While the right to food is widely recognised as requiring a multi-sectoral approach which includes health, social services, agricultural and trade sectors, among others, responsibility for food policy in South Africa rests predominantly on the Department of Agriculture Forestry and Fisheries, the focus of which is food production. No dedicated budgets or personnel are allocated to the realisation of the right to food and policy initiatives are launched amid fanfare and the distribution of food parcels, only to be quietly canned and replaced within a few years. There is no legislation on the right to food and policies are developed without consultation and inevitably fail to meet the needs of the people they are supposed to help. This is no way to approach the realisation of a constitutional right.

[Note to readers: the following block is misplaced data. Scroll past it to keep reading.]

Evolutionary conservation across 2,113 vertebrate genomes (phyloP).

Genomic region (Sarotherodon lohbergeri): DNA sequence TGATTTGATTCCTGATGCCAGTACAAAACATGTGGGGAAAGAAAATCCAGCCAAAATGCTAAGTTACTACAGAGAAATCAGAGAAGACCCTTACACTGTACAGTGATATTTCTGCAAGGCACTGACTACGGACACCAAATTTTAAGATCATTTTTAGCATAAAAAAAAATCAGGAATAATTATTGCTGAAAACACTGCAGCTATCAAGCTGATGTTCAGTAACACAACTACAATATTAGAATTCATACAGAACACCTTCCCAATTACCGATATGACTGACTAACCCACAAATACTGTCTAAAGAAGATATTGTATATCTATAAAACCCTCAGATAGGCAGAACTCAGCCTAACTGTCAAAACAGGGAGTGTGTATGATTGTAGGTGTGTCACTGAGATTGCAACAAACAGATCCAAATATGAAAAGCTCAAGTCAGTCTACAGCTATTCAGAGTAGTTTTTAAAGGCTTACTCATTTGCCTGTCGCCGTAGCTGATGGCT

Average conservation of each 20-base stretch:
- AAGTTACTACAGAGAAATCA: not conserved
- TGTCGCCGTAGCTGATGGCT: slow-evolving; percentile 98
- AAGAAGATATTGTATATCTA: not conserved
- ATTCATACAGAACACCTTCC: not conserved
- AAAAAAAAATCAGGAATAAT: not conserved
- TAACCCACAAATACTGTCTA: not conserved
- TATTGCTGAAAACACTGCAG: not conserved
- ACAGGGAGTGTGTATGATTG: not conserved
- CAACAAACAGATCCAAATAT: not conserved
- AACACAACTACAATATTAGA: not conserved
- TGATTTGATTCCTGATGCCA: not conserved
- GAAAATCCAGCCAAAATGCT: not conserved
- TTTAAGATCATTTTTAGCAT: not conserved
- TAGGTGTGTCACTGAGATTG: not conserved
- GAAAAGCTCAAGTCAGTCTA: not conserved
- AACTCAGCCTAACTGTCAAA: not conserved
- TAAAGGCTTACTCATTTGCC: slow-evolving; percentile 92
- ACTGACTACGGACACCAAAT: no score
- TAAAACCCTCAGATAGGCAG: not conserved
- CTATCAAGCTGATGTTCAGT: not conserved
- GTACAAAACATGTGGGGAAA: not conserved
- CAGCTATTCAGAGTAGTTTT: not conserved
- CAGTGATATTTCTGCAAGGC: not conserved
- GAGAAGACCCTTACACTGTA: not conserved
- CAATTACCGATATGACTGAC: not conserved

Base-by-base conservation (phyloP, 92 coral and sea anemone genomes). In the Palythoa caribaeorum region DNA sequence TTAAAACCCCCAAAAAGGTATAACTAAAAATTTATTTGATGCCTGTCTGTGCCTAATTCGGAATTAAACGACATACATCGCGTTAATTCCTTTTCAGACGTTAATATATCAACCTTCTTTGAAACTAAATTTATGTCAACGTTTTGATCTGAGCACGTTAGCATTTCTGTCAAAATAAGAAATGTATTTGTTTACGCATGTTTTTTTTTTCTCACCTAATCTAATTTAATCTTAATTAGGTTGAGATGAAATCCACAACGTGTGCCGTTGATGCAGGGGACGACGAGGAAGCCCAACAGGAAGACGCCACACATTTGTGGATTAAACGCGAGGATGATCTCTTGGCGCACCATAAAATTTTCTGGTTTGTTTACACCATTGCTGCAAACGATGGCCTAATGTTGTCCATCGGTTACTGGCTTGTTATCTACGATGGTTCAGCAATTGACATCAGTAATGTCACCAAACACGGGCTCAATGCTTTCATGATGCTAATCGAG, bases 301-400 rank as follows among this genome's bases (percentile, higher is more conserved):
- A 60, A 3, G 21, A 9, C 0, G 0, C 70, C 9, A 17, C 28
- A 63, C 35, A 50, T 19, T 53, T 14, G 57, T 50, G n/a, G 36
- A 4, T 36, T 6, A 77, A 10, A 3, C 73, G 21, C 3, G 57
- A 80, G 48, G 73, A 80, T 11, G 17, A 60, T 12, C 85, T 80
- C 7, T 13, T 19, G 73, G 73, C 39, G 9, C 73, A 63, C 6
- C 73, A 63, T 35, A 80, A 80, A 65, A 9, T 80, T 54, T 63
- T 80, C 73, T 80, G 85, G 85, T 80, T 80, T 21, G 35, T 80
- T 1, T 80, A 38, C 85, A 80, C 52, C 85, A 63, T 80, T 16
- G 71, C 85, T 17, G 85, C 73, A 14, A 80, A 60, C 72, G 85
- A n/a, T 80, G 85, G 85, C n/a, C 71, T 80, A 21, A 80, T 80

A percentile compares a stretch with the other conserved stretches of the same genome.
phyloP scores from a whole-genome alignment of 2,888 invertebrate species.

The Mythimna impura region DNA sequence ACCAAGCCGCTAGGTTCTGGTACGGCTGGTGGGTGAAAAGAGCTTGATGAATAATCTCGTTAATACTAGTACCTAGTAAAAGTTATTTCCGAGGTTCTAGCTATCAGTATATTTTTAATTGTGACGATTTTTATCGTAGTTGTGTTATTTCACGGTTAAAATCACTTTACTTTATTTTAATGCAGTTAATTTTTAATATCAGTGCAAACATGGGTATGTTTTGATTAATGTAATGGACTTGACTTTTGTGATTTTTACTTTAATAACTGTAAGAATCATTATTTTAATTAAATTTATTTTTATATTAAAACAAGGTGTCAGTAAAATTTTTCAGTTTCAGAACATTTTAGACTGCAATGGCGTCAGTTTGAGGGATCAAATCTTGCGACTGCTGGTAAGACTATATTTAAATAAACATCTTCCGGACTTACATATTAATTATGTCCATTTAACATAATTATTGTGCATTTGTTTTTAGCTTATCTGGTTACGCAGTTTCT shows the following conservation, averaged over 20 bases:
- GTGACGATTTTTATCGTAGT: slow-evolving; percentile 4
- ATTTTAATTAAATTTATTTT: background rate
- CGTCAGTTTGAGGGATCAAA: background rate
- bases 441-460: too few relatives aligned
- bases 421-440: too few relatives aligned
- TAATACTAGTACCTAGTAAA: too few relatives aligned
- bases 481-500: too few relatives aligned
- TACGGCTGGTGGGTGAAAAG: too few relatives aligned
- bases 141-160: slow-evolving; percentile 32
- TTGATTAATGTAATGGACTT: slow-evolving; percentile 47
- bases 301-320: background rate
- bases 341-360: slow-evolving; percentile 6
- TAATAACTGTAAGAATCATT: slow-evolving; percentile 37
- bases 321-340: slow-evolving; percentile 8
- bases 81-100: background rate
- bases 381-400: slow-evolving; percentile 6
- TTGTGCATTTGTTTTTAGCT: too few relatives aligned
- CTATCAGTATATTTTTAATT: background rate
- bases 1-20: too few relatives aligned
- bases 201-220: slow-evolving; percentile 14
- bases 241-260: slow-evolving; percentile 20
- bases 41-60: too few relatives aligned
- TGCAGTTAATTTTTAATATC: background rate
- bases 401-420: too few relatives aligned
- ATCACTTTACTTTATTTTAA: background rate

Where, as demonstrated above, the problem is in the system, solutions cannot be piecemeal. It is incumbent upon the state to ensure the realisation of the right to food both through direct provisioning, where appropriate, and through the regulation of the market to ensure that distributional problems are overcome and access to food is granted to all. The right to food will not be realised through social grants alone. It will not be realised through food gardens or food parcels at election time. As noted by the Special Rapporteur, “the eradication of hunger and malnutrition is an achievable goal. Reaching it requires, however, that we move away from business as usual and improve coordination across sectors, across time and across levels of government.” DM